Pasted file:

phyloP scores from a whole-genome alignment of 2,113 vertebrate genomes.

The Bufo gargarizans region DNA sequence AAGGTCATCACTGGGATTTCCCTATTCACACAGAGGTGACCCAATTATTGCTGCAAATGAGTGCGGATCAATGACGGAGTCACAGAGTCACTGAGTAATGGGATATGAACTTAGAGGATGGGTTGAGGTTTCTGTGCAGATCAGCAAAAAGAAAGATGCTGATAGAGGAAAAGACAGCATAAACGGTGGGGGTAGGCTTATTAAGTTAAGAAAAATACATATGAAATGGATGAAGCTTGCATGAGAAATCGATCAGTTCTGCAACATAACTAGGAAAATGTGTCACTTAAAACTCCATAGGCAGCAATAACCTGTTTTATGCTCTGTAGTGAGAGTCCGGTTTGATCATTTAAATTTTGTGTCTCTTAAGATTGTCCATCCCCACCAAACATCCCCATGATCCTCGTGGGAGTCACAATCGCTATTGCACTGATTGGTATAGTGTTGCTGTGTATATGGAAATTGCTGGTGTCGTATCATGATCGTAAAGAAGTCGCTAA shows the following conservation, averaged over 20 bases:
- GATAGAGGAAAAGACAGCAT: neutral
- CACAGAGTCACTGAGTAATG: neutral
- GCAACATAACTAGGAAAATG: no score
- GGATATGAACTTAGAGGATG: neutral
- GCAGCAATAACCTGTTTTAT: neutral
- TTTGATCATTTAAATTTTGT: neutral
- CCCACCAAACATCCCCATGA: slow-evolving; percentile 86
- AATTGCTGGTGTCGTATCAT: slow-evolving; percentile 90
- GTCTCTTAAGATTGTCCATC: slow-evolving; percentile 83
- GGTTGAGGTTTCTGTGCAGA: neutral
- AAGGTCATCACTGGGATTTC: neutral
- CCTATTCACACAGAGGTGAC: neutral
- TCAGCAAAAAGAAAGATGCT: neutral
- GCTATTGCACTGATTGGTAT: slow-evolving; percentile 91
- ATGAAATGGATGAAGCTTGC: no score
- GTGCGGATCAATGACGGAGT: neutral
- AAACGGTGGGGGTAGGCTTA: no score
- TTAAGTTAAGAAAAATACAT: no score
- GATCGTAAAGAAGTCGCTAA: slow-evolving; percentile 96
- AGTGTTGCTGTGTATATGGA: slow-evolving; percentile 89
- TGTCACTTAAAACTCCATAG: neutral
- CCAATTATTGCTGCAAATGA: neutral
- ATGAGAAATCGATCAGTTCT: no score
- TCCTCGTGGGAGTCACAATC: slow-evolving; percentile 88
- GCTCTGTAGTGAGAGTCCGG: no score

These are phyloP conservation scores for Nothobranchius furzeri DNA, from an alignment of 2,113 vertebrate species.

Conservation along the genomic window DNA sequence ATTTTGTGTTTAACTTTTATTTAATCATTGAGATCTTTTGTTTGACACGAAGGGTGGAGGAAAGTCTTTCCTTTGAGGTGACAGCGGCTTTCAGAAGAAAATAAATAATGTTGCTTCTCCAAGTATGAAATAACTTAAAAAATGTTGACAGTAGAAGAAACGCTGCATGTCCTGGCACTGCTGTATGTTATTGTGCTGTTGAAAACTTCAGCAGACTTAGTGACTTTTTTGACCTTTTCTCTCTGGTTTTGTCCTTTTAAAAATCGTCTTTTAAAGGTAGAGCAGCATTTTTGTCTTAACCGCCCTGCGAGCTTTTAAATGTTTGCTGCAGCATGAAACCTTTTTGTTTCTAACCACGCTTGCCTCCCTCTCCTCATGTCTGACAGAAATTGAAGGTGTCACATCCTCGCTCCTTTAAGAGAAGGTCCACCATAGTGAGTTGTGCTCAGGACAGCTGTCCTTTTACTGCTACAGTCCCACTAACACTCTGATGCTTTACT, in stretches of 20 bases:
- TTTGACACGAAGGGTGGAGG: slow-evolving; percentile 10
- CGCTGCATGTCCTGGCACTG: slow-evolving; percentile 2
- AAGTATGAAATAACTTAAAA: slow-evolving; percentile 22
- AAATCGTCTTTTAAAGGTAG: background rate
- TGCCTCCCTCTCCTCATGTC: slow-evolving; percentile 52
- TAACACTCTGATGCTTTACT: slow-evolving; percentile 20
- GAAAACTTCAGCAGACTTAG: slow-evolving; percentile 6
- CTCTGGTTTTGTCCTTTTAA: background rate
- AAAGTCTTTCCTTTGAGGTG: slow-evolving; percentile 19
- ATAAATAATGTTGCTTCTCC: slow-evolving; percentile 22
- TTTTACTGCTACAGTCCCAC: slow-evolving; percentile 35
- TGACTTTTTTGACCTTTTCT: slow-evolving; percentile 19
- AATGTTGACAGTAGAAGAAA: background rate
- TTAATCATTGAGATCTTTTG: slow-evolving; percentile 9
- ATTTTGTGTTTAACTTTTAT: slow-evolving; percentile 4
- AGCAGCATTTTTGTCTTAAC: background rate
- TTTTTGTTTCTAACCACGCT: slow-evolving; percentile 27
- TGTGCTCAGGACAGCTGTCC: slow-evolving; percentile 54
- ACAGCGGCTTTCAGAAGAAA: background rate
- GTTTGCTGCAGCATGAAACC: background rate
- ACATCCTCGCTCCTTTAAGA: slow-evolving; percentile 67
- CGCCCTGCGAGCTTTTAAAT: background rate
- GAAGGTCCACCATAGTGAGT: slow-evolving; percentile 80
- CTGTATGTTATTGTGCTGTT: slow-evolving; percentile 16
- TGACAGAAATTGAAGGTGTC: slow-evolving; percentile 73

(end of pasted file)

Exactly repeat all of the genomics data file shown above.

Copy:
phyloP scores from a whole-genome alignment of 2,113 vertebrate genomes.

The Bufo gargarizans region DNA sequence AAGGTCATCACTGGGATTTCCCTATTCACACAGAGGTGACCCAATTATTGCTGCAAATGAGTGCGGATCAATGACGGAGTCACAGAGTCACTGAGTAATGGGATATGAACTTAGAGGATGGGTTGAGGTTTCTGTGCAGATCAGCAAAAAGAAAGATGCTGATAGAGGAAAAGACAGCATAAACGGTGGGGGTAGGCTTATTAAGTTAAGAAAAATACATATGAAATGGATGAAGCTTGCATGAGAAATCGATCAGTTCTGCAACATAACTAGGAAAATGTGTCACTTAAAACTCCATAGGCAGCAATAACCTGTTTTATGCTCTGTAGTGAGAGTCCGGTTTGATCATTTAAATTTTGTGTCTCTTAAGATTGTCCATCCCCACCAAACATCCCCATGATCCTCGTGGGAGTCACAATCGCTATTGCACTGATTGGTATAGTGTTGCTGTGTATATGGAAATTGCTGGTGTCGTATCATGATCGTAAAGAAGTCGCTAA shows the following conservation, averaged over 20 bases:
- GATAGAGGAAAAGACAGCAT: neutral
- CACAGAGTCACTGAGTAATG: neutral
- GCAACATAACTAGGAAAATG: no score
- GGATATGAACTTAGAGGATG: neutral
- GCAGCAATAACCTGTTTTAT: neutral
- TTTGATCATTTAAATTTTGT: neutral
- CCCACCAAACATCCCCATGA: slow-evolving; percentile 86
- AATTGCTGGTGTCGTATCAT: slow-evolving; percentile 90
- GTCTCTTAAGATTGTCCATC: slow-evolving; percentile 83
- GGTTGAGGTTTCTGTGCAGA: neutral
- AAGGTCATCACTGGGATTTC: neutral
- CCTATTCACACAGAGGTGAC: neutral
- TCAGCAAAAAGAAAGATGCT: neutral
- GCTATTGCACTGATTGGTAT: slow-evolving; percentile 91
- ATGAAATGGATGAAGCTTGC: no score
- GTGCGGATCAATGACGGAGT: neutral
- AAACGGTGGGGGTAGGCTTA: no score
- TTAAGTTAAGAAAAATACAT: no score
- GATCGTAAAGAAGTCGCTAA: slow-evolving; percentile 96
- AGTGTTGCTGTGTATATGGA: slow-evolving; percentile 89
- TGTCACTTAAAACTCCATAG: neutral
- CCAATTATTGCTGCAAATGA: neutral
- ATGAGAAATCGATCAGTTCT: no score
- TCCTCGTGGGAGTCACAATC: slow-evolving; percentile 88
- GCTCTGTAGTGAGAGTCCGG: no score

These are phyloP conservation scores for Nothobranchius furzeri DNA, from an alignment of 2,113 vertebrate species.

Conservation along the genomic window DNA sequence ATTTTGTGTTTAACTTTTATTTAATCATTGAGATCTTTTGTTTGACACGAAGGGTGGAGGAAAGTCTTTCCTTTGAGGTGACAGCGGCTTTCAGAAGAAAATAAATAATGTTGCTTCTCCAAGTATGAAATAACTTAAAAAATGTTGACAGTAGAAGAAACGCTGCATGTCCTGGCACTGCTGTATGTTATTGTGCTGTTGAAAACTTCAGCAGACTTAGTGACTTTTTTGACCTTTTCTCTCTGGTTTTGTCCTTTTAAAAATCGTCTTTTAAAGGTAGAGCAGCATTTTTGTCTTAACCGCCCTGCGAGCTTTTAAATGTTTGCTGCAGCATGAAACCTTTTTGTTTCTAACCACGCTTGCCTCCCTCTCCTCATGTCTGACAGAAATTGAAGGTGTCACATCCTCGCTCCTTTAAGAGAAGGTCCACCATAGTGAGTTGTGCTCAGGACAGCTGTCCTTTTACTGCTACAGTCCCACTAACACTCTGATGCTTTACT, in stretches of 20 bases:
- TTTGACACGAAGGGTGGAGG: slow-evolving; percentile 10
- CGCTGCATGTCCTGGCACTG: slow-evolving; percentile 2
- AAGTATGAAATAACTTAAAA: slow-evolving; percentile 22
- AAATCGTCTTTTAAAGGTAG: background rate
- TGCCTCCCTCTCCTCATGTC: slow-evolving; percentile 52
- TAACACTCTGATGCTTTACT: slow-evolving; percentile 20
- GAAAACTTCAGCAGACTTAG: slow-evolving; percentile 6
- CTCTGGTTTTGTCCTTTTAA: background rate
- AAAGTCTTTCCTTTGAGGTG: slow-evolving; percentile 19
- ATAAATAATGTTGCTTCTCC: slow-evolving; percentile 22
- TTTTACTGCTACAGTCCCAC: slow-evolving; percentile 35
- TGACTTTTTTGACCTTTTCT: slow-evolving; percentile 19
- AATGTTGACAGTAGAAGAAA: background rate
- TTAATCATTGAGATCTTTTG: slow-evolving; percentile 9
- ATTTTGTGTTTAACTTTTAT: slow-evolving; percentile 4
- AGCAGCATTTTTGTCTTAAC: background rate
- TTTTTGTTTCTAACCACGCT: slow-evolving; percentile 27
- TGTGCTCAGGACAGCTGTCC: slow-evolving; percentile 54
- ACAGCGGCTTTCAGAAGAAA: background rate
- GTTTGCTGCAGCATGAAACC: background rate
- ACATCCTCGCTCCTTTAAGA: slow-evolving; percentile 67
- CGCCCTGCGAGCTTTTAAAT: background rate
- GAAGGTCCACCATAGTGAGT: slow-evolving; percentile 80
- CTGTATGTTATTGTGCTGTT: slow-evolving; percentile 16
- TGACAGAAATTGAAGGTGTC: slow-evolving; percentile 73